The Hollywood Reporter‘s Eric Mika Wants To Conquer The World

Over at the Hollywood Reporter, they’re busy. Ever since owners VNU transitioned into the Nielsen Company and received a large cash infusion in 2006, the HR has been aiming at rivals Variety. Nielsen’s strategy?

Outflank Variety on the international market and battle them here in New York with an East Coast edition.

The new East Coast edition of the Hollywood Reporter, THR Premier Edition, launched this past Friday.

We recently had the opportunity to sit down and chat with Hollywood Reporter Senior VP & Publishing Director Eric Mika about what’s going on at the paper. From trade shows to an expanded East Coast presence to boosting overseas coverage, Mika is proud of his product. And he should be.

After the jump, a look inside The Hollywood Reporter.

Note: For a West Coast perspective, check out FishbowlLA’s interview with Mika.

MB: How did the idea for the Premier Edition come about?

EM: It was a natural progression. I was bought on board in Nielsen after previously being based in London and I was mandated to take the products and publications we have here into the world marketplace. It soon became clear that the current product was a fantastic product, but that there were certain things we had to do before we went global to a degree that we would want to. I had been tapped to go out to LA to have some fun in Hollywood and to take it where we wanted to go. So the answer to your question is that it’s almost natural. It should have always been there. The moment that I was asked to go out there, it was almost instantaneous. How can we be a great, relevant publication unless we are in New York City? The answer to that question is that it is something we should have done a long time ago and with our new owners, their financial support and the faith they have in the publication… We presented a good case and here we are.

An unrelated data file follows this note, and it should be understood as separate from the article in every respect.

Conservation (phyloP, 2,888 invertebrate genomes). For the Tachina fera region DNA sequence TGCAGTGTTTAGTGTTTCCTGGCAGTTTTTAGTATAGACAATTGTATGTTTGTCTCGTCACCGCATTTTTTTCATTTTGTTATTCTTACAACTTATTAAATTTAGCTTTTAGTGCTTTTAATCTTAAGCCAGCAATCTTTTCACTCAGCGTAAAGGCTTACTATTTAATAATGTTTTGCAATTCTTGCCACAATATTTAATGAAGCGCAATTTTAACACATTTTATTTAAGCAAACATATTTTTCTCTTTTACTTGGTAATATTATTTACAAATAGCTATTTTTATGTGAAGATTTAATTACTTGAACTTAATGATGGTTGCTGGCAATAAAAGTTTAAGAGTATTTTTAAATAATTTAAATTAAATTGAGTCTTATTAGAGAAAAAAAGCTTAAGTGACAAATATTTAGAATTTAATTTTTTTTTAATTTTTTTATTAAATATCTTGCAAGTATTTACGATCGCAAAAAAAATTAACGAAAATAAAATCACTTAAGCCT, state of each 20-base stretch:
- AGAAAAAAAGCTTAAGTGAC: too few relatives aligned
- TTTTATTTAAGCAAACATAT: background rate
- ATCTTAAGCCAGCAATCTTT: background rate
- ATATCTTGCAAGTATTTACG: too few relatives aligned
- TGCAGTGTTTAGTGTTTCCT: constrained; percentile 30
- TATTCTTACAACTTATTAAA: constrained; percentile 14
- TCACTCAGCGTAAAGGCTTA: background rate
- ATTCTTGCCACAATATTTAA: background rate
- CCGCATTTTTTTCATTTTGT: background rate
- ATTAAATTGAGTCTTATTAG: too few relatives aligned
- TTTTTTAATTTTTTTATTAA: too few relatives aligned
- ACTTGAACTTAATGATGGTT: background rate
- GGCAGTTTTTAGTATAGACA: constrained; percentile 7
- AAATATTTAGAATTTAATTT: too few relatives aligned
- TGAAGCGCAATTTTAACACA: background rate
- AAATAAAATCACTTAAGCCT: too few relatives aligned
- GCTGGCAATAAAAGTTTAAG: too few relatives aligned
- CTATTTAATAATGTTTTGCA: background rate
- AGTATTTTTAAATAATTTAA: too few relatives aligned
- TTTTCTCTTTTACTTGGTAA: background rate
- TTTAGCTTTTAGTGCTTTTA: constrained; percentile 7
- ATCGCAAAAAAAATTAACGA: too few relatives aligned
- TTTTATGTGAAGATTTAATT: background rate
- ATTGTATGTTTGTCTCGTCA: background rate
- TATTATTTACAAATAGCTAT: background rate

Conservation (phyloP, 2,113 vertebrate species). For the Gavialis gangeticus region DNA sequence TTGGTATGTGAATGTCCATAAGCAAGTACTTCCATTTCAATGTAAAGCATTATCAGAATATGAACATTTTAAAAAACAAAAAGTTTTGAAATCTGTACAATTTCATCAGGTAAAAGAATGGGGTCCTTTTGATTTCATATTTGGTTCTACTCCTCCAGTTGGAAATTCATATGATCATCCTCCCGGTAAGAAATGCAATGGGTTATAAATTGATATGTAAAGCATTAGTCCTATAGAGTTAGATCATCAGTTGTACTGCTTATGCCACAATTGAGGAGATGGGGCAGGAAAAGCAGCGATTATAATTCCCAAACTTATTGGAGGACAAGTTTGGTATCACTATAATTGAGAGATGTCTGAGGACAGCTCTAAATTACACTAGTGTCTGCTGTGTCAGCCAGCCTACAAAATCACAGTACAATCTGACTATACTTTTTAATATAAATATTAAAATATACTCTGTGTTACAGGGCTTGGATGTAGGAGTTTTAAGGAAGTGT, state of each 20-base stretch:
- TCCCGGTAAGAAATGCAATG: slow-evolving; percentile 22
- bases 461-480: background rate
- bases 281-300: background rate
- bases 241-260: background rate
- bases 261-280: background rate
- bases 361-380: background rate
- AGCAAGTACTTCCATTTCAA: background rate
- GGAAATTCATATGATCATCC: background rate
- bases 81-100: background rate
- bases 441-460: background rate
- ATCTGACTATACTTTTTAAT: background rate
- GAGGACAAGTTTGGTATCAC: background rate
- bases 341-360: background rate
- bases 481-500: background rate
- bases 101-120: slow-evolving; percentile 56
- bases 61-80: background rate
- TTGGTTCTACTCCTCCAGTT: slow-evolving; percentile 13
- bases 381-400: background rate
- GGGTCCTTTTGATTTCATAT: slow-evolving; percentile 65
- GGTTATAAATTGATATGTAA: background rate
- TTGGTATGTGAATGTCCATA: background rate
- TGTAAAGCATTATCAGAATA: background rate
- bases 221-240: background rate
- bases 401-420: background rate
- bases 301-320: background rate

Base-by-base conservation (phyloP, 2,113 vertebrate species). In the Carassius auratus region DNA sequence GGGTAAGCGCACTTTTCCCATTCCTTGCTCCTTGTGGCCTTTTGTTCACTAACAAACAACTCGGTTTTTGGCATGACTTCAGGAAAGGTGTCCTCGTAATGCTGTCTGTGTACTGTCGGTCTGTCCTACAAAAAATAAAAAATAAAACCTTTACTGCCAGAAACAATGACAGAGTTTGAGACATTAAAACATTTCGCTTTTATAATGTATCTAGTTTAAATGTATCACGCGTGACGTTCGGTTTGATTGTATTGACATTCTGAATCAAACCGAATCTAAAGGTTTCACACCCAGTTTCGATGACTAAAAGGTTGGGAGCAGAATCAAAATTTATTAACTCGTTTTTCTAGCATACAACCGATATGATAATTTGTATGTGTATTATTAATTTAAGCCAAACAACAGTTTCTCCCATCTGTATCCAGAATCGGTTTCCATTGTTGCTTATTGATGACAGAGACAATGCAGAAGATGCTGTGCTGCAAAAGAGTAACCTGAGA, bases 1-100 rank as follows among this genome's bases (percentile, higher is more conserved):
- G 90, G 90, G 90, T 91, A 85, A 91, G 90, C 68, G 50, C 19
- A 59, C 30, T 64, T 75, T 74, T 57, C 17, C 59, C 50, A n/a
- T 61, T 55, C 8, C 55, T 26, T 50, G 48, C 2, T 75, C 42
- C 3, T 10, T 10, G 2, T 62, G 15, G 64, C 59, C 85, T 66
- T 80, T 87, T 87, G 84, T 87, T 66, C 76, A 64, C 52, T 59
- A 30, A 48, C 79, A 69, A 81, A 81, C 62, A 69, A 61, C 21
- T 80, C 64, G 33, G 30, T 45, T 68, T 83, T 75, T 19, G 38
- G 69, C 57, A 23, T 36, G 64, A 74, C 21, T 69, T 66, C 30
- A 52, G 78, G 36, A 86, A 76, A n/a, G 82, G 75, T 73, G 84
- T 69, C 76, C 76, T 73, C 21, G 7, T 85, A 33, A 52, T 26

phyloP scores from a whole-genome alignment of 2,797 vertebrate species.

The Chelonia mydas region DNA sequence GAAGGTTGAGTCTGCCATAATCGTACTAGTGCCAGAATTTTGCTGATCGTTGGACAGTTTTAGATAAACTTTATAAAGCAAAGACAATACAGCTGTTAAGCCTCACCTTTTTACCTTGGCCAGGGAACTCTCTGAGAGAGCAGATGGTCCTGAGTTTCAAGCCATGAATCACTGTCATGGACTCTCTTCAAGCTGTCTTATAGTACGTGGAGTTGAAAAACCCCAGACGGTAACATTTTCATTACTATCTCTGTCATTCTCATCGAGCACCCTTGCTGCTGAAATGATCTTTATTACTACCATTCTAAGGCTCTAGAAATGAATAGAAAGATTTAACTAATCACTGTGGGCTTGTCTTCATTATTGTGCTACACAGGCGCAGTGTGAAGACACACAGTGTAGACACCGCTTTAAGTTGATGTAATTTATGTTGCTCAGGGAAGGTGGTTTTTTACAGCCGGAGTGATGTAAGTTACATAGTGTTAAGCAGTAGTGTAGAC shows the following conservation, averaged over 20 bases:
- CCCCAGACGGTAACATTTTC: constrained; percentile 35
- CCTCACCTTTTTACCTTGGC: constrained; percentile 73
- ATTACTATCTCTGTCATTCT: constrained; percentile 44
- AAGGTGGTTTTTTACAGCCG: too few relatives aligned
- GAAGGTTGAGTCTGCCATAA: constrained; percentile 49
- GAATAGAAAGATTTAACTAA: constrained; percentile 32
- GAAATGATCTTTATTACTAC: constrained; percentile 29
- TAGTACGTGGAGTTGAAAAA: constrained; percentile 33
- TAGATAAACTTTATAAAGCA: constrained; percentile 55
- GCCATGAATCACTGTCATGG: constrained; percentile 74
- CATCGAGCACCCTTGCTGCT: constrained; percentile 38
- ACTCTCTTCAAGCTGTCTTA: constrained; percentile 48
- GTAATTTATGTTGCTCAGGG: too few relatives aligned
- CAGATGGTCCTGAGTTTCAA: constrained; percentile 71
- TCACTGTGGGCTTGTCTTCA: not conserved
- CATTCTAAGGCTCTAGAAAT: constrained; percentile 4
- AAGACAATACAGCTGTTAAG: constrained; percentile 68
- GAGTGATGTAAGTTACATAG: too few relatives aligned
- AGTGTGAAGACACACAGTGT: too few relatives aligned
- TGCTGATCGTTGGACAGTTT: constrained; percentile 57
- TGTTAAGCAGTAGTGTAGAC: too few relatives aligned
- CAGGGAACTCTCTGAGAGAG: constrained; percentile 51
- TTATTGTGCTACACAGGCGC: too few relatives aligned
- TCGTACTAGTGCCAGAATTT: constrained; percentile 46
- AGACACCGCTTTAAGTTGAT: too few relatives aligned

MB: Will the Premier Edition be covering the same turf as the West Coast edition?

EM: It’s going to be slightly different. One of the things we’re going through that you’ll see take place by the first quarter of next year or so is a change in the editoral approach in the news we deliver. So the answer is yes, and yes. For New York, we’re going to start with at least four pages. The first page will be more focused to New York with more news on advertising and Equity players. The first story we launched is this big global Equity story. We’re going to focus slightly more on television rather than film. But that’s mainly in complement… By the first quarter in next year, we’ll have a change in our editorial approach to reflect the change that the entertainment industry is going through anyway.

The entertainment industry is becoming more global in its approach, it needs information. We need to help their audience with trending and pre-trending reports. We are Nielsen after all, so we’re looking at having the graphs, charts, information and analysis of that. We obviously don’t supply the answers but we hope that our editorial product will help those in the industry get to where they’re trying to go.

MB: So I’m assuming, with the subjects you’re covering like advertising and Equity, you’re hoping to add subscribers from additional demographics here on the East Coast?

EM: Absolutely. We’re into growth and change. Whichever comes first, I’m not sure. We want to keep our core audience. We’re a B2B publication and never want to be anything but a B2B publication. But in today’s environment, everyone is interested in the entertainment industry. The Wall Street Journal, Financial Times, The Economist… everyone.